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Verbally Abusive boss.

So first off let me say, I enjoy my job. I get networking connections that i would not normally get at any other place, which is the reason why i want to stay.

However my boss is verbally abusive, so much so in fact that he is known for it nation wide. The company is nation wide and many people deal with the company. He will stand there and pick any little small thing to go off on me or anyone else who screws up no matter how small the incident. He will stand there and say you fucking moron, or threaten job security for nothing more then a misjudgment of the weight of a particular object... (not even a gross misjudgment like 3-4 pounds off on lets say a piece of fish.

He does yells at employees and clients alike. His verbal abuse is too much and is getting to me emotionally. I sit at work and just sweat fearing that i could screw up any moment and have a whirlwind come down on me. Many times it even stops me from even wanting to do my job at all. Ive brought it to the attention to the only other person that could make a difference but ive told him to not do anything in fear that it would come back to bite me.

What can i do Legally?

1 answer  |  asked Feb 5, 2008 2:40 PM [EST] in Harassment  |  applies to New York

Answers (1)

David M. Lira
The Verbally Abusive Boss

Studies of the workplace pretty much show that the bad boss, including the abusive boss, is bad for business. Although bad for business, there isn't much employees can do about the abusive boss.

Under the employment at will doctrine, you have no right to be free of workplace abuse. Under the common law, your primary option is to quit, with or without notice.

The best protection against workplace abuse is probably unionization. In some cases, other laws might help.

Abusive bosses are bullies. Bullies usually look for something about you to use against you. Sometimes, they pick the wrong thing.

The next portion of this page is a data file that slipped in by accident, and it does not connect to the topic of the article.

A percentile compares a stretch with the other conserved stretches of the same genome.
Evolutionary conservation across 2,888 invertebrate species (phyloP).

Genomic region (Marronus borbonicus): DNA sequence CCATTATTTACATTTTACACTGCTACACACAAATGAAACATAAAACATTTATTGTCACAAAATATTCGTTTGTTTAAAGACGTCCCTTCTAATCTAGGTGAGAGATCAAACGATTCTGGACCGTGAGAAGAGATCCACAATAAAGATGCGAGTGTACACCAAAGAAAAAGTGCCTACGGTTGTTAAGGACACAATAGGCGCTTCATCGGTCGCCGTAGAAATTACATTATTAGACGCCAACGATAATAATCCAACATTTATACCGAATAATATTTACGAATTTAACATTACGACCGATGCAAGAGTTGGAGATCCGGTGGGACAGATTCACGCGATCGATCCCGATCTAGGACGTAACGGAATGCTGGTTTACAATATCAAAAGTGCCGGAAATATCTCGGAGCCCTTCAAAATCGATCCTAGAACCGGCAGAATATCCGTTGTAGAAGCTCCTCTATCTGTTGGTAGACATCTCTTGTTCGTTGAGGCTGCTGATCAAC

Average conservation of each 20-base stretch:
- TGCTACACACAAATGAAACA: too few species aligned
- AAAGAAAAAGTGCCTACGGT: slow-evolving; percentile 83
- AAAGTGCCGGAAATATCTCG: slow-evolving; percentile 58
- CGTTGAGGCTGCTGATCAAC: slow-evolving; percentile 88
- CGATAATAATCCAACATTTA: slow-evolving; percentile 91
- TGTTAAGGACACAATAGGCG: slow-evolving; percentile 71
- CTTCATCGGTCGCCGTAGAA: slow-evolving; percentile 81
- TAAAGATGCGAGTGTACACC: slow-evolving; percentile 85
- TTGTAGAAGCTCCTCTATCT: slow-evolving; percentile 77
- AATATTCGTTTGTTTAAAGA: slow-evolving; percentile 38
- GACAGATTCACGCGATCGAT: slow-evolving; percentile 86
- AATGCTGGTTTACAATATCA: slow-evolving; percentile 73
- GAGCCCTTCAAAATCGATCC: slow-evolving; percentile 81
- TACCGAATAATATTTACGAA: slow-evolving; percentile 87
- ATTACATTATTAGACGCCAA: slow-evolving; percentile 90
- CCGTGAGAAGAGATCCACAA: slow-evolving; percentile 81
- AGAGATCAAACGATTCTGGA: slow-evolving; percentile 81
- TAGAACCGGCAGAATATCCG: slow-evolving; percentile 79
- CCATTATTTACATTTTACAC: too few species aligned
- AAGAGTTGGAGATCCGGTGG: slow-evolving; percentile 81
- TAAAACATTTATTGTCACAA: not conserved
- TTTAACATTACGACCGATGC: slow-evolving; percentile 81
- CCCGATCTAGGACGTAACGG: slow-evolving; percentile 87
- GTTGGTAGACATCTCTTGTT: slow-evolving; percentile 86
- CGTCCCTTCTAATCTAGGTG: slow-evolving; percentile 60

For example, you may have an abusive boss who truly is not prejudice against women. Nonetheless, that abusive boss might be tempted to use terms derogatory of women. Although I am sure there are attorney who will disagree with me, even though the employer can prove that the abusive boss is not prejudice against women, the use of terms derogatory towards women, if frequent and bad enough, might still constitute sexual harassment under Title VII of the Civil Rights Act of 1964 (or under the New York State Human Rights Law).

My experience tells me that putting up with an abusive boss only means that you can expect further abuse. Sure, a complaint might result in an employee getting fired for complaining, but at least that employee is now free of the abuser. So perhaps, the possibility of retaliation might not be such a bad thing.

Employers faced with complaints about an abusive boss have to proceed cautiously. Even if we assume that a complaining employee will never, ever, be able to provide illegal discrimination or harassment, illegal retaliation is much easier to prove. As a result, if an employer fails to handle employee complaints about an abusive boss carefully, the employer might create a successful employee lawsuit where one did not exist before.

posted by David M. Lira  |  Feb 6, 2008 11:39 AM [EST]